A Dulwich church has celebrated 30 years of service from its director of music, writes Nora Selina Helal…

The Church of St Barnabas marked Dr William McVicker’s 30th anniversary with a presentation and prayers at the church’s Harvest Thanksgiving service in October.

The church also held a party for members of the congregation and the church’s 70-strong choir.

The Reverend John Watson, current Vicar of St Barnabas, said: “Over three decades William has welcomed hundreds of young children and teenagers into the choir, many of whom continued to sing at St Barnabas every week throughout their time at junior and senior schools.”

Dr Watson went on to mention that some of the members of the choir have gone on to choral or organ scholarships at cathedrals and Oxbridge colleges. Others are forging careers as music teachers or professional performers and one is an ordained priest.

“All have learnt what music is to worship through the experience and leadership of William,” he said.

“But for every former chorister who goes on to study music, there are many more whose futures lie in other directions, but whose understanding and appreciation of music has been enriched for ever by their experience of being part of St Barnabas Choir.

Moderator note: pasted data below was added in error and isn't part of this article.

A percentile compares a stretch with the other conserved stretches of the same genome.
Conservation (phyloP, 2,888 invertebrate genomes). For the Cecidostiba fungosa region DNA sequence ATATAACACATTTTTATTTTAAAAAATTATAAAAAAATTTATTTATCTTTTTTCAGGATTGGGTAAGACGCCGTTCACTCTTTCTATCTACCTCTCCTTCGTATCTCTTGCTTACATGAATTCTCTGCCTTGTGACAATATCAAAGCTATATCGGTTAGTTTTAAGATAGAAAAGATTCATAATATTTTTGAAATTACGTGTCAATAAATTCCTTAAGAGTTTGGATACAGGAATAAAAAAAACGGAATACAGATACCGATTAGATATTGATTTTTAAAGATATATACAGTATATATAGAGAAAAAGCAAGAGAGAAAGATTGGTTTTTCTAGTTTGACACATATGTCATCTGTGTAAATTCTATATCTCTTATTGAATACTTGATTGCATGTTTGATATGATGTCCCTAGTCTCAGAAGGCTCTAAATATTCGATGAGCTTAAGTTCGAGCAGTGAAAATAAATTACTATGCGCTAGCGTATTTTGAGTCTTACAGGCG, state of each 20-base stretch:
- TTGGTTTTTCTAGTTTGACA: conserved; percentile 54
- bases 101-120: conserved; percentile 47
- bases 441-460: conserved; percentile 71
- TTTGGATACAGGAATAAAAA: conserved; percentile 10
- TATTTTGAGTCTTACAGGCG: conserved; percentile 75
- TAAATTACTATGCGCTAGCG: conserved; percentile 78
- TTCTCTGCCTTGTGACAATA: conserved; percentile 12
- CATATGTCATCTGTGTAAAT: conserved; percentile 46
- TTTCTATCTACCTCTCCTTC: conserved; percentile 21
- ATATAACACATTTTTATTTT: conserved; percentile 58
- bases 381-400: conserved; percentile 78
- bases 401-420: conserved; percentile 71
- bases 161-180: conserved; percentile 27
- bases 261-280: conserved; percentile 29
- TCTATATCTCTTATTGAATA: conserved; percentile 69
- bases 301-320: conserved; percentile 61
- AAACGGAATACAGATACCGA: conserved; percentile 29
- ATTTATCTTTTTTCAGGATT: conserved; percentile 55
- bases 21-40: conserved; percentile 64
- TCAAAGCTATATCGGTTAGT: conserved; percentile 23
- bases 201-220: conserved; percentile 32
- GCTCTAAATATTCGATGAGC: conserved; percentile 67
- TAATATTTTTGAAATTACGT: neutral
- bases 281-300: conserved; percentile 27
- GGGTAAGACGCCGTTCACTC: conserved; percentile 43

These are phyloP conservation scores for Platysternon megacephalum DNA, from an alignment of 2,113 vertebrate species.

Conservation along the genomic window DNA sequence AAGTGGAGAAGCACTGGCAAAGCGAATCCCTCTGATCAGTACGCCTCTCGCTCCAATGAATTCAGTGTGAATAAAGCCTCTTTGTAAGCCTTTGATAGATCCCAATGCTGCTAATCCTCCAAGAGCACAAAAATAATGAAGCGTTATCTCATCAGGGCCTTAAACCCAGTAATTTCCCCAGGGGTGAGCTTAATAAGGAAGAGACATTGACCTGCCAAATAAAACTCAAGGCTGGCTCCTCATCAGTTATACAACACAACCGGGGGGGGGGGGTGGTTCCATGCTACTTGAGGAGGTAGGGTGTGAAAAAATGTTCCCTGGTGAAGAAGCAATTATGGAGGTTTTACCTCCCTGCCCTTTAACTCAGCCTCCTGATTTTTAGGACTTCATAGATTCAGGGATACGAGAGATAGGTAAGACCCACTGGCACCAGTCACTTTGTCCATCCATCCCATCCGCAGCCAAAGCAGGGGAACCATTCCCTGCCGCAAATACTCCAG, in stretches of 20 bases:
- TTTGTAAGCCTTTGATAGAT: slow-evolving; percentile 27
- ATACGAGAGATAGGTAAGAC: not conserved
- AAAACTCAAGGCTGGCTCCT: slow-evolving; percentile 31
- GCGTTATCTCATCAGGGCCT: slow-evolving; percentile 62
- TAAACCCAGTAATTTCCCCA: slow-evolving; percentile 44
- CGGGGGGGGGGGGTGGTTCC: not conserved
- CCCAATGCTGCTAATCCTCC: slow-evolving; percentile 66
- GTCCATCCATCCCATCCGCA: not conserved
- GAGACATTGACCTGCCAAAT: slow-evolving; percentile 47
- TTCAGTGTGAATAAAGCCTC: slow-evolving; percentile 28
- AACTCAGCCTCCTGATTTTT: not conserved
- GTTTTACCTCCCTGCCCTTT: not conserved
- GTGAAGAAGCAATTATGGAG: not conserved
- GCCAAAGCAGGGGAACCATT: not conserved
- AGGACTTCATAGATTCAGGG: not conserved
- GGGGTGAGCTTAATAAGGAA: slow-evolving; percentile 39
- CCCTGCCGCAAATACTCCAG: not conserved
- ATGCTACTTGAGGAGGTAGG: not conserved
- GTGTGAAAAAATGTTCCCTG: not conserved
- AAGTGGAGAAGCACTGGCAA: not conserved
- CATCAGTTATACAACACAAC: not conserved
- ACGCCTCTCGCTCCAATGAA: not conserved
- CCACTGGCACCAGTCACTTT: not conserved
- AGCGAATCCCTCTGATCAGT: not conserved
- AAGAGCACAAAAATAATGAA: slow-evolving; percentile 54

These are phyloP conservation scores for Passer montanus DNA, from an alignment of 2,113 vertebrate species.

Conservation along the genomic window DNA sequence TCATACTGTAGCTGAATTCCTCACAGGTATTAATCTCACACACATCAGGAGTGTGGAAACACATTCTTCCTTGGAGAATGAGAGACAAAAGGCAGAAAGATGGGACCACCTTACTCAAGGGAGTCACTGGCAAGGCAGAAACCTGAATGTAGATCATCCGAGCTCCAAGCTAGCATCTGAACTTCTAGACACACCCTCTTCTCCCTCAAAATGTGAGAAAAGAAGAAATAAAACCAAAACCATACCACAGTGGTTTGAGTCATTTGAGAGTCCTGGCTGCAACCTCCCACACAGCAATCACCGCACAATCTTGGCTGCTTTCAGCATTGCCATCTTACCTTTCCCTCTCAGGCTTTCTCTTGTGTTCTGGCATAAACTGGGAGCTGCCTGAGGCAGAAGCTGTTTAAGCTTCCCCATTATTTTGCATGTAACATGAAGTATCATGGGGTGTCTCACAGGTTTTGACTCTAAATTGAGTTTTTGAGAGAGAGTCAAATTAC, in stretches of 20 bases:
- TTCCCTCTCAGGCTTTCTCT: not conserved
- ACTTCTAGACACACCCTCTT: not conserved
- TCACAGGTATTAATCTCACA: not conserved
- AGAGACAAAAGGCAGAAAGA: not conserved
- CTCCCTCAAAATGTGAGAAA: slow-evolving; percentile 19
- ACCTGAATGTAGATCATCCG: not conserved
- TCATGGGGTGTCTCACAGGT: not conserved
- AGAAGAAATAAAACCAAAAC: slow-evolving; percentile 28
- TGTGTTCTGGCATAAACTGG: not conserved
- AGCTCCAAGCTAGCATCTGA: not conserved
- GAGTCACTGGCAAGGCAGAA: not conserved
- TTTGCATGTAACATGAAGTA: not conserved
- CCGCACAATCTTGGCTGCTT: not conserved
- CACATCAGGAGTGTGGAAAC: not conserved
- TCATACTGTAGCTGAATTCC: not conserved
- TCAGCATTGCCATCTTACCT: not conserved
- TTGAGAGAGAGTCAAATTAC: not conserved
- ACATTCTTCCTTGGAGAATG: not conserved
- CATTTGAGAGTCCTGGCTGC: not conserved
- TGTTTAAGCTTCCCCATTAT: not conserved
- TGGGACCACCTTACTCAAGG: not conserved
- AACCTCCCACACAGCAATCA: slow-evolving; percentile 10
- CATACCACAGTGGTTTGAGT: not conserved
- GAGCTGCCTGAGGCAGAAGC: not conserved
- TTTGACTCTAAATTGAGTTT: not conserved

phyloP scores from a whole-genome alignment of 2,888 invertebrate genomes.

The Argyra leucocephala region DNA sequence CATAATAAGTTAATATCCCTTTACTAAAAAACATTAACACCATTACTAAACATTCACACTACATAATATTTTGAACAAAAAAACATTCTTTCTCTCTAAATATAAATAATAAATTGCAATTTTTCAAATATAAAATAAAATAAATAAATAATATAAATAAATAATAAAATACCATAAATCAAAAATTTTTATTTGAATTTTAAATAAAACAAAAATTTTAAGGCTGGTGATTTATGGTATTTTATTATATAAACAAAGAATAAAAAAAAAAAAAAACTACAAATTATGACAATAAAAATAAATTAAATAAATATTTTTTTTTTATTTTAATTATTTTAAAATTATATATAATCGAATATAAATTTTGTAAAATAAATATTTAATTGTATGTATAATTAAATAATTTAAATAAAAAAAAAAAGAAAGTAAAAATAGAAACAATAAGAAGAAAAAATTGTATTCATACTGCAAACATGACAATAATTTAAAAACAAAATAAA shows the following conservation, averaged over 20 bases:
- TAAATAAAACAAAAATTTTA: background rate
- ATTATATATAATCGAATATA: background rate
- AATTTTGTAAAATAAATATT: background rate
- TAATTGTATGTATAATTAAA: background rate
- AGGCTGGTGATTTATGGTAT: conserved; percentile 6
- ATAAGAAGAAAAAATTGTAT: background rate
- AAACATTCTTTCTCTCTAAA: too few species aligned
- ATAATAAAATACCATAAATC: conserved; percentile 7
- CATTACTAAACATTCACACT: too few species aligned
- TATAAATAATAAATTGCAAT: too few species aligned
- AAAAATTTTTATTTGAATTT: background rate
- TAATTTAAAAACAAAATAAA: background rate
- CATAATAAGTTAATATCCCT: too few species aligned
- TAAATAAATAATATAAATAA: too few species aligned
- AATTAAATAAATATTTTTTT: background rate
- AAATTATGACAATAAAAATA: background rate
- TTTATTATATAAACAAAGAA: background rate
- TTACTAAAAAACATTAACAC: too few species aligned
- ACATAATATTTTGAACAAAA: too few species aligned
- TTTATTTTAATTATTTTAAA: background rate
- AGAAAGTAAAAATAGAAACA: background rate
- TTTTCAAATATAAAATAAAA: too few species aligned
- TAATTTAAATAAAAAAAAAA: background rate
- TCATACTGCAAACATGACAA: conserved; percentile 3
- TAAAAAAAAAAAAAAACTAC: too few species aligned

“And over these 30 years St Barnabas has been soaked in the words and prayers of the music that William has so wonderfully led.”

Gavin Moralee, now a professional baritone, singing with the Choir of the Chapel Royal, Hampton Court Palace, and often with the BBC Singers, said: “William was instrumental in me pursuing a career in music.

“I still hear the words of guidance he gave me before going on stage for concerts and Music College auditions.

“To think he was younger than I am now when he was helping me is incredible.

“He was inspiring, passionate, jocular and caring to the core.”

St Barnabas Choir doubled in size to 54 members during this time and over the next 20 years has expanded to more than 80 regular members.

Eleanor Knowles, who joined the choir aged 11 and is now a doctor in general practice, said: “Singing at St Barnabas under William’s imaginative and inclusive direction has given me a privileged choral education which has opened doors to singing everywhere I’ve lived since.”

“I’ve made friends for life through the choir and the highlight of my week remains singing.”

Highlights of Dr McVicker’s three decades as director of music at St Barnabas have included a large-scale community performance of Benjamin Britten’s Noye’s Fludde in 1999, supported by the National Lottery; a revival of Richard Dawre’s cantata The Lion of Judah in 2017; numerous CD recordings and radio broadcasts; and four international choir tours, to Italy and Germany, including performances in the Duomo, Florence, and St Thomas’s Church, Leipzig, where J S Bach was organist.